07-09-12, 07:07 PM #1
Herd Immunity - HPV
Does anyone know of any other case of this?
The human papillomavirus vaccine provides a benefit to women even if they are not vaccinated, via a phenomenon known as herd immunity, a new study suggests.
Among the women in the study, there was a decrease in the percentage who were infected with the four HPV strains included in the vaccine (HPV 6, 11, 16, and 18) in the years after the vaccine was introduced, compared with earlier years.
This decrease in HPV prevalence was seen among both vaccinated and unvaccinated women, the researchers said.....
07-09-12, 08:43 PM #2
Herd immunity is a phenomenon that occurs in other species, not just humans. It's somewhat analogous to the concept of a firewall.
There is no hard and fast figure defining the threshold of herd immunity, but it appears to generally mainfest in the low 80% range, with a few diseases requiring 90% and a few down in the 70's. It depends on how virulent the disease is, and the way it transmitted.
The concept is, basically, that if (to pick a round number) 85% of the individuals in a population are immune to (say) mumps, then the mumps virus has a very difficult time finding a host that is not immune. It can't jump from host to host like it would in a population with a lower immunity rate, because everywhere a virus cell tries to jump it encounters an individual with immunity, so it dies. Eventually one cell may find a host, and a few cases of infection will always exist, but the success rate is so low that the disease can never achieve epidemic proportions.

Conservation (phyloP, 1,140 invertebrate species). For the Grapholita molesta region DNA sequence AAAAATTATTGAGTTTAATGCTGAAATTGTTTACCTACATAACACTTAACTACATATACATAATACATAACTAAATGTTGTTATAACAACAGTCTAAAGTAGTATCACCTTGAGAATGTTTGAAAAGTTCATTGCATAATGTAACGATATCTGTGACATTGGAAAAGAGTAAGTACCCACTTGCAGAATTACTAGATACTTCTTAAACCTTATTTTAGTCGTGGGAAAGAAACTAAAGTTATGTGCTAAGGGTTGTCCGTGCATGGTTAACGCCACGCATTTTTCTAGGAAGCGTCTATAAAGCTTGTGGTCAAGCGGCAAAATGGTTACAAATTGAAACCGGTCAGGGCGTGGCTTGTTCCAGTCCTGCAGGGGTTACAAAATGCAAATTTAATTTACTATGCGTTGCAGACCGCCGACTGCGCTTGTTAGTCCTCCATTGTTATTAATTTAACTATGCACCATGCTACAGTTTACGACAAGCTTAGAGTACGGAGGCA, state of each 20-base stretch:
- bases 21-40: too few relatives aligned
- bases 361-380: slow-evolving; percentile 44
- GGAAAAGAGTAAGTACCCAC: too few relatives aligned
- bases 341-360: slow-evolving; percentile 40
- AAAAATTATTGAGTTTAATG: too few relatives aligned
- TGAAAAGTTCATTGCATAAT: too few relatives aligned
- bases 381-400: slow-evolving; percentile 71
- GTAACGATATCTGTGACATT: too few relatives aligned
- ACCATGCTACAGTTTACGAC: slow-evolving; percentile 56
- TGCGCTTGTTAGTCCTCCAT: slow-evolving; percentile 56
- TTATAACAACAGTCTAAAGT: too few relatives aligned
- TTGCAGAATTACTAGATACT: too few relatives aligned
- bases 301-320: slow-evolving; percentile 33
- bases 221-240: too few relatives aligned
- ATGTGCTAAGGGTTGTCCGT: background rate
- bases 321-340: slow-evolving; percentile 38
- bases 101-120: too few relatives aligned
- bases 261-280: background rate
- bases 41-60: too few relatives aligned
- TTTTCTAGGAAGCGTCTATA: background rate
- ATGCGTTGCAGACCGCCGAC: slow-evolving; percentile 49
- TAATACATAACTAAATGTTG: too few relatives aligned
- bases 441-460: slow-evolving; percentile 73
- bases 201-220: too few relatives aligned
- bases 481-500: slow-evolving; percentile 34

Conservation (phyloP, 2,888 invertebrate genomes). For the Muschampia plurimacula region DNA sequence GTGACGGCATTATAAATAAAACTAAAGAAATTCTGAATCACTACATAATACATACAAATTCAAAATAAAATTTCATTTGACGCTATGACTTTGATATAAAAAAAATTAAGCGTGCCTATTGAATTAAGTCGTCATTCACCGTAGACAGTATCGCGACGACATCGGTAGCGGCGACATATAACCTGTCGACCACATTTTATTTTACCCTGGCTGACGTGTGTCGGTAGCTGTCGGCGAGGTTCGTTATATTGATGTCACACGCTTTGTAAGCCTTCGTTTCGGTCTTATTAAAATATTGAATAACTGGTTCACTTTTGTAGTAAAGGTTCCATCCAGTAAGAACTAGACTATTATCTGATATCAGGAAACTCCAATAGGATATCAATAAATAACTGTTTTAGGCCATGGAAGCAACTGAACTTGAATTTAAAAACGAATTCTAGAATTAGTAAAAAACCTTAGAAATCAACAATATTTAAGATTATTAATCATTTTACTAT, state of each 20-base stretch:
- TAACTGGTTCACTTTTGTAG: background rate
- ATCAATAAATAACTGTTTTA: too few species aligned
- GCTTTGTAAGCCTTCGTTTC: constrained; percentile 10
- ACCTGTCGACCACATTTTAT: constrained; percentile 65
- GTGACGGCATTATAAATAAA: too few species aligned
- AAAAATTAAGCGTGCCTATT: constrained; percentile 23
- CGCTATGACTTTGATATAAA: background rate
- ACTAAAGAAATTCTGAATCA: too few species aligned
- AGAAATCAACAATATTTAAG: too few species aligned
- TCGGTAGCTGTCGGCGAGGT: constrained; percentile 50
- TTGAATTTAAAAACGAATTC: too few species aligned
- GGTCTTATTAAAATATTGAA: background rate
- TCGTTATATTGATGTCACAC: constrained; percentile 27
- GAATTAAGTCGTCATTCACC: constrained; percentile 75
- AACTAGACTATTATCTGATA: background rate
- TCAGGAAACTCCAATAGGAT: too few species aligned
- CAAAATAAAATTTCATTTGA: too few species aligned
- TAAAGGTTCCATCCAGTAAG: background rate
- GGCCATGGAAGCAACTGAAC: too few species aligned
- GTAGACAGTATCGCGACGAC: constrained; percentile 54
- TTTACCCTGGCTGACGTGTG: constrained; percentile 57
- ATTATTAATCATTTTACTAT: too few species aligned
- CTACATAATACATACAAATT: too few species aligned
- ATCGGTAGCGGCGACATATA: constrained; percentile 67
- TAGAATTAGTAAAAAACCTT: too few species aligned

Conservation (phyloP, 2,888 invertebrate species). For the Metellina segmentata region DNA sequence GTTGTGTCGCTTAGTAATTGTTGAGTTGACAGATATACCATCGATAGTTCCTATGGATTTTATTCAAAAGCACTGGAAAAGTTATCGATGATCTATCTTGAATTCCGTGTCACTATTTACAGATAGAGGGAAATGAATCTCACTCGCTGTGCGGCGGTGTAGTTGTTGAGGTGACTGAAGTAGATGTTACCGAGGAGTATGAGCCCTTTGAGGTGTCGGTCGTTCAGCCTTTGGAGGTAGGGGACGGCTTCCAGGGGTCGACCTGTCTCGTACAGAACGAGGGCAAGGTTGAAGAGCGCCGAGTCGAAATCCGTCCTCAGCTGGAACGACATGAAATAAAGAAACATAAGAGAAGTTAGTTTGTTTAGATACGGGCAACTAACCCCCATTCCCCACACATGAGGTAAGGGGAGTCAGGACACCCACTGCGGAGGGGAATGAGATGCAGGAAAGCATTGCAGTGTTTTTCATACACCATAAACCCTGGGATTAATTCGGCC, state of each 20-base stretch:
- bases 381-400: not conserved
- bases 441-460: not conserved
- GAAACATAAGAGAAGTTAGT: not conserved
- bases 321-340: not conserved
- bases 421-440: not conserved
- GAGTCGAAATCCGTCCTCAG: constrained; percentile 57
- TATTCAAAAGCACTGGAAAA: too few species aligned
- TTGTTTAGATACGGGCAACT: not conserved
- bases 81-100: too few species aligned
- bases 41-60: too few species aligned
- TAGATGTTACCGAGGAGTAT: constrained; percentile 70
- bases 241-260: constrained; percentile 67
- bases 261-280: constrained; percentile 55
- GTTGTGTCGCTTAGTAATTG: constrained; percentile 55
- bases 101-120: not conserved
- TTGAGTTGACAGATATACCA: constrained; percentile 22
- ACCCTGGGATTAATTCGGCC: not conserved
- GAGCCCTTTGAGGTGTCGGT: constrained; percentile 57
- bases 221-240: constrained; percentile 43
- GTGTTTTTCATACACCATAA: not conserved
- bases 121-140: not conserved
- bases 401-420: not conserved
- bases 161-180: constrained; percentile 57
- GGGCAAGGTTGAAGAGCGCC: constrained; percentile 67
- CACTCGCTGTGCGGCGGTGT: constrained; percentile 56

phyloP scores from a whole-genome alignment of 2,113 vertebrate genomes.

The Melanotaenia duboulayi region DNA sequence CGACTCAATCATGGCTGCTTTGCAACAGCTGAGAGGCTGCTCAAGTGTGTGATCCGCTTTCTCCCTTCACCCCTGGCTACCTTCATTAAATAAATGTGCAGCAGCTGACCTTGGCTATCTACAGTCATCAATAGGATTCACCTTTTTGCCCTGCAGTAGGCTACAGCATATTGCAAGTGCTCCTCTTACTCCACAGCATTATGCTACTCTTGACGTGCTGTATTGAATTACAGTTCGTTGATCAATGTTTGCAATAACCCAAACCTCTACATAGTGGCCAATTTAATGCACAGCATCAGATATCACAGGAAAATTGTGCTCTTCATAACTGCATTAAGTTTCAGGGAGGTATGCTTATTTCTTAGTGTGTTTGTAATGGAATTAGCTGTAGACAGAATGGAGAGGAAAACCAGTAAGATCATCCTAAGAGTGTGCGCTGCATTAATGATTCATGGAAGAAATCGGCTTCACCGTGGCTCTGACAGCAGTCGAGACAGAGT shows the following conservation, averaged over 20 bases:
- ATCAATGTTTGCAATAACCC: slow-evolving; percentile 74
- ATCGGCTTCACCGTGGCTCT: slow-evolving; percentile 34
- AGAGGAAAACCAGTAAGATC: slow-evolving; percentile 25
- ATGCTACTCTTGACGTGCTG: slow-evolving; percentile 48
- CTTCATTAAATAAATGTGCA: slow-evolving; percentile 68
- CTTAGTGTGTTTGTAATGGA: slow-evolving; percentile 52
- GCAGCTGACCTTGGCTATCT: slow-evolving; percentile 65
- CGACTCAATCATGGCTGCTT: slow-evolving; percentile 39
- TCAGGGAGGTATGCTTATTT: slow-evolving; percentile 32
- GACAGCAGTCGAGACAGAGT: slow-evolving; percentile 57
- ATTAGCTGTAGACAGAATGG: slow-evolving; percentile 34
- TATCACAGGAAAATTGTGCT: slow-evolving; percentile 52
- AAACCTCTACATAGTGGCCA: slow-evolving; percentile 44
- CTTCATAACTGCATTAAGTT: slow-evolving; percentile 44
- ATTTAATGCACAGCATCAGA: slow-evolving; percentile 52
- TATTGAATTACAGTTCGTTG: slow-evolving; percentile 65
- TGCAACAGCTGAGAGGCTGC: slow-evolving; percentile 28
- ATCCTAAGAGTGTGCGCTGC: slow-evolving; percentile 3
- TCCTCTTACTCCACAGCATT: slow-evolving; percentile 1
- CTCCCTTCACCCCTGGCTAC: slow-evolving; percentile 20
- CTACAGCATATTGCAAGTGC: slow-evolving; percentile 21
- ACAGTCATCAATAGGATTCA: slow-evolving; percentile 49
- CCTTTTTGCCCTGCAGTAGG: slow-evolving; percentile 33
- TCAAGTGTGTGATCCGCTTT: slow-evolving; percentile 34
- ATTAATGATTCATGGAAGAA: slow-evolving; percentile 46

This can occur with natural immunity, but more importantly, it can be induced with a vaccination program. The premise is that if you only succeed in immunizing 85% of your children against mumps, you have impaired the spread of the disease. While it is not truly eradicated, it is so rare that it can never become an epidemic.
This is of critical importance in contemporary America because of the strong anti-science sentiment within the Religious Redneck Retard Revival. Some of these people are convinced that vaccination is a government plot to establish mind control over their children, or to re-engineer their DNA to cause their grandchildren to be atheists, or some such gobbledygook.
The herd immunity phenomenon tells us that as many as 15% of a community (depending on the disease) can refuse to vaccinate their children, and the 85% who are vaccinated comprise a firewall to prevent the disease from becoming an epidemic.
07-09-12, 08:45 PM #3
so if all the kids get immunized against chicken pox, the kids who aren't immunized won't get chicken pox because there won't be anyone to give it to them??
07-09-12, 08:55 PM #4
If most of the children are immunized, very few of the ones who aren't immunized will get it because most won't come in contact with the few who have already got it. If a virus cell jumps to one of the many hosts that are immunized, it will die. This reduces the total number of virus cells in the community.
07-11-12, 06:35 AM #5
07-11-12, 06:45 AM #6
so herd immunity does not presume the passage of immunization bodies from immunized kid to non-immunized kid?
07-11-12, 06:53 AM #7
The magic number for how many people need to be immunized to stop a disease spreading depends on things like how contagious the disease is and how interactive the community is.
For highly contagious diseases like whooping cough and measles, better than 90% immunity is needed to prevent epidemics.
Note that 100% immunity is not achievable - there will always be people (newborns, others with certain immune disorders or allergies) who are not yet vaccinated or can not be vaccinated.
07-11-12, 06:54 AM #8
By ricardonest in forum Biology & GeneticsLast Post: 01-25-12, 01:53 PMReplies: 0
By Brian Foley in forum World EventsLast Post: 05-26-09, 09:29 PMReplies: 3
By charles brough in forum Science & SocietyLast Post: 12-01-07, 10:26 AMReplies: 0
By otheadp in forum World EventsLast Post: 11-14-07, 09:49 PMReplies: 9
By S.A.M. in forum PoliticsLast Post: 11-02-07, 09:22 AMReplies: 51